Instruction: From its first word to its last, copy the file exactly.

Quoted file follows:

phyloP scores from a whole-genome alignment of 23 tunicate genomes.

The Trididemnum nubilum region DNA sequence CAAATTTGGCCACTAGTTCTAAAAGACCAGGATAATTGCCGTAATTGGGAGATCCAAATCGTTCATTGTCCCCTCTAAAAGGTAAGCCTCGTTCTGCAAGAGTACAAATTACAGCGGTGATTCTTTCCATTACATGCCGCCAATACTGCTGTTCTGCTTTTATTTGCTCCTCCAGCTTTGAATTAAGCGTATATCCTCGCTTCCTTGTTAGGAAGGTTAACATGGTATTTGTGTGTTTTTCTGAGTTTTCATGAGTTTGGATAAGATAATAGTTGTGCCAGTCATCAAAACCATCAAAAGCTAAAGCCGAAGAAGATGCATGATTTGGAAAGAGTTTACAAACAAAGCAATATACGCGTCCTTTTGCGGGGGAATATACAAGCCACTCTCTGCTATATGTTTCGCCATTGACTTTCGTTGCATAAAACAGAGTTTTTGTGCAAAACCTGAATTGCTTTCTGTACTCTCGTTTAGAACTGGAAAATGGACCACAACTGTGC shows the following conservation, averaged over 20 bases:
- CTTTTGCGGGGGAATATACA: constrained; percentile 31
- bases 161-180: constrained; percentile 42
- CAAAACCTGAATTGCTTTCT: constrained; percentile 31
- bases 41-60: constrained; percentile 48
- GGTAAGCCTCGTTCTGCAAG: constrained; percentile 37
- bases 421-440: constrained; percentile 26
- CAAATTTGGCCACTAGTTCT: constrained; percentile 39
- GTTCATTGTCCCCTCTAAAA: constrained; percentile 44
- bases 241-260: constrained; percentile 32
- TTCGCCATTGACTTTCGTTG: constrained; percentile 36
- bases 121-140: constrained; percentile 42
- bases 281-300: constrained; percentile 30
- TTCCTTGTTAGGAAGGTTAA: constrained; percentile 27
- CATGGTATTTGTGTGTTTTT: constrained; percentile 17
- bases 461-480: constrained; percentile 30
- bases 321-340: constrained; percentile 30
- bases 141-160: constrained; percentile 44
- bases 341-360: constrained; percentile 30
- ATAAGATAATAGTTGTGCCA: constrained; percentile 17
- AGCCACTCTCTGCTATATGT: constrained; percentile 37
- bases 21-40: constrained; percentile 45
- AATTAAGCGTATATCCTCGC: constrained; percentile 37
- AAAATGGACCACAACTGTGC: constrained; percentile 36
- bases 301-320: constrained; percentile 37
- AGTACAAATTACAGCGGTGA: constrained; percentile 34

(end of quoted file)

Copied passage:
phyloP scores from a whole-genome alignment of 23 tunicate genomes.

The Trididemnum nubilum region DNA sequence CAAATTTGGCCACTAGTTCTAAAAGACCAGGATAATTGCCGTAATTGGGAGATCCAAATCGTTCATTGTCCCCTCTAAAAGGTAAGCCTCGTTCTGCAAGAGTACAAATTACAGCGGTGATTCTTTCCATTACATGCCGCCAATACTGCTGTTCTGCTTTTATTTGCTCCTCCAGCTTTGAATTAAGCGTATATCCTCGCTTCCTTGTTAGGAAGGTTAACATGGTATTTGTGTGTTTTTCTGAGTTTTCATGAGTTTGGATAAGATAATAGTTGTGCCAGTCATCAAAACCATCAAAAGCTAAAGCCGAAGAAGATGCATGATTTGGAAAGAGTTTACAAACAAAGCAATATACGCGTCCTTTTGCGGGGGAATATACAAGCCACTCTCTGCTATATGTTTCGCCATTGACTTTCGTTGCATAAAACAGAGTTTTTGTGCAAAACCTGAATTGCTTTCTGTACTCTCGTTTAGAACTGGAAAATGGACCACAACTGTGC shows the following conservation, averaged over 20 bases:
- CTTTTGCGGGGGAATATACA: constrained; percentile 31
- bases 161-180: constrained; percentile 42
- CAAAACCTGAATTGCTTTCT: constrained; percentile 31
- bases 41-60: constrained; percentile 48
- GGTAAGCCTCGTTCTGCAAG: constrained; percentile 37
- bases 421-440: constrained; percentile 26
- CAAATTTGGCCACTAGTTCT: constrained; percentile 39
- GTTCATTGTCCCCTCTAAAA: constrained; percentile 44
- bases 241-260: constrained; percentile 32
- TTCGCCATTGACTTTCGTTG: constrained; percentile 36
- bases 121-140: constrained; percentile 42
- bases 281-300: constrained; percentile 30
- TTCCTTGTTAGGAAGGTTAA: constrained; percentile 27
- CATGGTATTTGTGTGTTTTT: constrained; percentile 17
- bases 461-480: constrained; percentile 30
- bases 321-340: constrained; percentile 30
- bases 141-160: constrained; percentile 44
- bases 341-360: constrained; percentile 30
- ATAAGATAATAGTTGTGCCA: constrained; percentile 17
- AGCCACTCTCTGCTATATGT: constrained; percentile 37
- bases 21-40: constrained; percentile 45
- AATTAAGCGTATATCCTCGC: constrained; percentile 37
- AAAATGGACCACAACTGTGC: constrained; percentile 36
- bases 301-320: constrained; percentile 37
- AGTACAAATTACAGCGGTGA: constrained; percentile 34